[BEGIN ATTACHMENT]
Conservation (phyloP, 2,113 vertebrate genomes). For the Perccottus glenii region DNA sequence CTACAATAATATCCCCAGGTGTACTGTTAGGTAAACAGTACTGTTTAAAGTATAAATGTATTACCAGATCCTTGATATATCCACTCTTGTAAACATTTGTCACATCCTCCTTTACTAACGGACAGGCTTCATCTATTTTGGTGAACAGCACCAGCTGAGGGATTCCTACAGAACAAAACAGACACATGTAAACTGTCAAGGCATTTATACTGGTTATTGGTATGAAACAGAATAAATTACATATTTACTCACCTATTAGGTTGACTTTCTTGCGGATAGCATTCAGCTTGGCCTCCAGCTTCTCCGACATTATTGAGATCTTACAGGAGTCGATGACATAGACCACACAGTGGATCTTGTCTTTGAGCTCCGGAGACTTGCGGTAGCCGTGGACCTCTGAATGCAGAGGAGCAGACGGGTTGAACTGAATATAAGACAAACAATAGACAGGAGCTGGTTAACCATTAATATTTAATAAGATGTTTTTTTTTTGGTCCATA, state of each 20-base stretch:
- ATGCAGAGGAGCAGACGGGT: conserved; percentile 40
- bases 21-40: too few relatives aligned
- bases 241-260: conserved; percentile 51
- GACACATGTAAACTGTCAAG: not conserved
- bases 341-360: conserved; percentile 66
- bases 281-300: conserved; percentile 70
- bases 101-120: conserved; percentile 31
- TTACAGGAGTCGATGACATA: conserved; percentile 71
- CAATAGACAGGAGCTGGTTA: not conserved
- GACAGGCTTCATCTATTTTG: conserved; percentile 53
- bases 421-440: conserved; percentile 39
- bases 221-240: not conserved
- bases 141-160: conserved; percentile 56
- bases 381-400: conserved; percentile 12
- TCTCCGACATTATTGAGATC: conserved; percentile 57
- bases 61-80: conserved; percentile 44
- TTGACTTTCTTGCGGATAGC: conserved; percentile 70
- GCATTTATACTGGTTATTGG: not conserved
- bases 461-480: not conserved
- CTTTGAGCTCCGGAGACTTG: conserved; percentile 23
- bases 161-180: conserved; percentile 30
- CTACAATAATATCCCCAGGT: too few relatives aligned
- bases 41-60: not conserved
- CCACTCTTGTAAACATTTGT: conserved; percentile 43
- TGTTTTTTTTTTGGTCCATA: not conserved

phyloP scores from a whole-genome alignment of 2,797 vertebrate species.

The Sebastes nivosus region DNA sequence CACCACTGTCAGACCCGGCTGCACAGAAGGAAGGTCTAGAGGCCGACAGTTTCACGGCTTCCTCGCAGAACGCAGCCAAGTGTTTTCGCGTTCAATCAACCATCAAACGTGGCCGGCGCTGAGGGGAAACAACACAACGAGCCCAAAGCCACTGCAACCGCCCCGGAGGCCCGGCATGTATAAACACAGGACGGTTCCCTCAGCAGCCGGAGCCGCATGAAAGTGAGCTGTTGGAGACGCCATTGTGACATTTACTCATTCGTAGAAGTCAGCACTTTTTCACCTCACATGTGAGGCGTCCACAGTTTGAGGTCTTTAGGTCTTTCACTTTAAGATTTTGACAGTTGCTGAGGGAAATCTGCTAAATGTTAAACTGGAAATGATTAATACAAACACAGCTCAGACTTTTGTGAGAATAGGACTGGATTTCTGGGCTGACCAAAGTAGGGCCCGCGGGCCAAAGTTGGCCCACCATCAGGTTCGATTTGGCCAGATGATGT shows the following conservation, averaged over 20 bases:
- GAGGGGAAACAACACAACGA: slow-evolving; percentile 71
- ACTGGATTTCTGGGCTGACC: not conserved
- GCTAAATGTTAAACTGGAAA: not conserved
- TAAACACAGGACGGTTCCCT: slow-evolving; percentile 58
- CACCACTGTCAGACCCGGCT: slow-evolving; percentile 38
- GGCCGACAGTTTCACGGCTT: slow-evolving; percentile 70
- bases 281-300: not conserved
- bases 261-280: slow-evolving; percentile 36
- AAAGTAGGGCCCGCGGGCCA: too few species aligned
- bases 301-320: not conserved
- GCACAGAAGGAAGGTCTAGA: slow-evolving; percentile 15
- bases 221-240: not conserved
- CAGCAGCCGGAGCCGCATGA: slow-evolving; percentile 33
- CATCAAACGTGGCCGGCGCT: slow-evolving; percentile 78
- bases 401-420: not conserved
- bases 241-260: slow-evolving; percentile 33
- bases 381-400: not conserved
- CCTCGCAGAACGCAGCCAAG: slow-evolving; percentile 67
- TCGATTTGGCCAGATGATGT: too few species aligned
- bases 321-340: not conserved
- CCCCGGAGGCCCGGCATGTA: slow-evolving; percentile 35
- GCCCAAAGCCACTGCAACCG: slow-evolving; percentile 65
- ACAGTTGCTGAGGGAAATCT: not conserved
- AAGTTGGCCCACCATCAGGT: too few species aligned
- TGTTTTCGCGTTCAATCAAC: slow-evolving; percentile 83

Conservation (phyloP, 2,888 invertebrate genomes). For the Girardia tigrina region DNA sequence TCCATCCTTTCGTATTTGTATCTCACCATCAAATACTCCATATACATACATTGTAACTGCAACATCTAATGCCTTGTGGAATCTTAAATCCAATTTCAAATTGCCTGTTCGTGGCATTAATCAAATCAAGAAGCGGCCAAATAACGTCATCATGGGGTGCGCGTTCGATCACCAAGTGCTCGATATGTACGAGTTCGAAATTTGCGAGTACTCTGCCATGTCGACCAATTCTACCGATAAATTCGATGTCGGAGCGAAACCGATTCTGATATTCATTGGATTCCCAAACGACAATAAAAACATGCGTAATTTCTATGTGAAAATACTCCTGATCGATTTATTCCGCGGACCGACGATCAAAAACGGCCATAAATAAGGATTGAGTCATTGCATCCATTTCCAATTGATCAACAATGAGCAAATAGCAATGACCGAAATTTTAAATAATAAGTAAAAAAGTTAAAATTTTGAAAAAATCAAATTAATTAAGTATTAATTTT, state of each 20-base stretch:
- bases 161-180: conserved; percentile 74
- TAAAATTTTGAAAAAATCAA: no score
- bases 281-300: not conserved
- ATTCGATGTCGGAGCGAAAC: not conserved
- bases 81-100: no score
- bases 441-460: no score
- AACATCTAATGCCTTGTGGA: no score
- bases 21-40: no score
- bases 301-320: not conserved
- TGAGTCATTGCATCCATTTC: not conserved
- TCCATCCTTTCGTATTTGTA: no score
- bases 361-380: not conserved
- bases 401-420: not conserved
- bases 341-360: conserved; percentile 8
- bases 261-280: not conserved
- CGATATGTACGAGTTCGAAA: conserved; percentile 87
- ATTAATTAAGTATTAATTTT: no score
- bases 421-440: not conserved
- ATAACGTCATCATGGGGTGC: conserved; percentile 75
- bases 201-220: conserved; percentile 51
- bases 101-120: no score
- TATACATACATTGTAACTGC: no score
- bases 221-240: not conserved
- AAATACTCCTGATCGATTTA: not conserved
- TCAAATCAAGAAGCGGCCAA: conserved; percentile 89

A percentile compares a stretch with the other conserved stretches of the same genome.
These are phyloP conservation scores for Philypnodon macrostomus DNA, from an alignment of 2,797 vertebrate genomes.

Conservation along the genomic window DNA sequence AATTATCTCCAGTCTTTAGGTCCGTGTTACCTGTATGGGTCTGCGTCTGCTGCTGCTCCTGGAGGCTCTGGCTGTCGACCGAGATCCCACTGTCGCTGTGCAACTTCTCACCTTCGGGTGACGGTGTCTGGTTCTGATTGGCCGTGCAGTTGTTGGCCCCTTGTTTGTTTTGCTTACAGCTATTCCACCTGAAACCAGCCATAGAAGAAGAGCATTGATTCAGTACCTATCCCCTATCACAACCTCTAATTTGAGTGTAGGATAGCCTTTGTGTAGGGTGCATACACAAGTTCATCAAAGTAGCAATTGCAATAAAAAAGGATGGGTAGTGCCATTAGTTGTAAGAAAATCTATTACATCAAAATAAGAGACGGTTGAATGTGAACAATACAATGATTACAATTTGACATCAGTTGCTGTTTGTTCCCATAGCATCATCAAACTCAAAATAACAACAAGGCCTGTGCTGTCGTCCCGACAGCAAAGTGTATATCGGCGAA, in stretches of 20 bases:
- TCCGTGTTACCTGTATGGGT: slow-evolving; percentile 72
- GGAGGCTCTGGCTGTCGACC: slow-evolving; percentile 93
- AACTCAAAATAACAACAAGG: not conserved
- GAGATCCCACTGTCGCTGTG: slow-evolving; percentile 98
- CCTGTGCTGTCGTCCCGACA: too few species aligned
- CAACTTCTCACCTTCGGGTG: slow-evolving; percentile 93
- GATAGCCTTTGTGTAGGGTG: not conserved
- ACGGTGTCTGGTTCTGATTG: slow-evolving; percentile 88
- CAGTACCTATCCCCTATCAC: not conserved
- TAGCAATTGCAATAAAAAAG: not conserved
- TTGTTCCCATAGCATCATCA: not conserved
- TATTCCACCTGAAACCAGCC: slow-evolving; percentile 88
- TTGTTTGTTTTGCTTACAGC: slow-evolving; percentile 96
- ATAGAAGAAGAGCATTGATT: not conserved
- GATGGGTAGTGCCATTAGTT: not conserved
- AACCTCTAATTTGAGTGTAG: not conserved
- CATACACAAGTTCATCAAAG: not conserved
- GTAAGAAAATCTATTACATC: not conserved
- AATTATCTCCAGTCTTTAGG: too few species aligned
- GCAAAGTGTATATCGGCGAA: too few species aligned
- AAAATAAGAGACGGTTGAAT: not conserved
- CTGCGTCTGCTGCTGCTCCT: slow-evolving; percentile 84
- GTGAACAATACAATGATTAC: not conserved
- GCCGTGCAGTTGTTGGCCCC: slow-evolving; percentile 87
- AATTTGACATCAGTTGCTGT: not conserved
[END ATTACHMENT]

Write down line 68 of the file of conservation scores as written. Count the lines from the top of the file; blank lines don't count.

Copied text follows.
- bases 341-360: conserved; percentile 8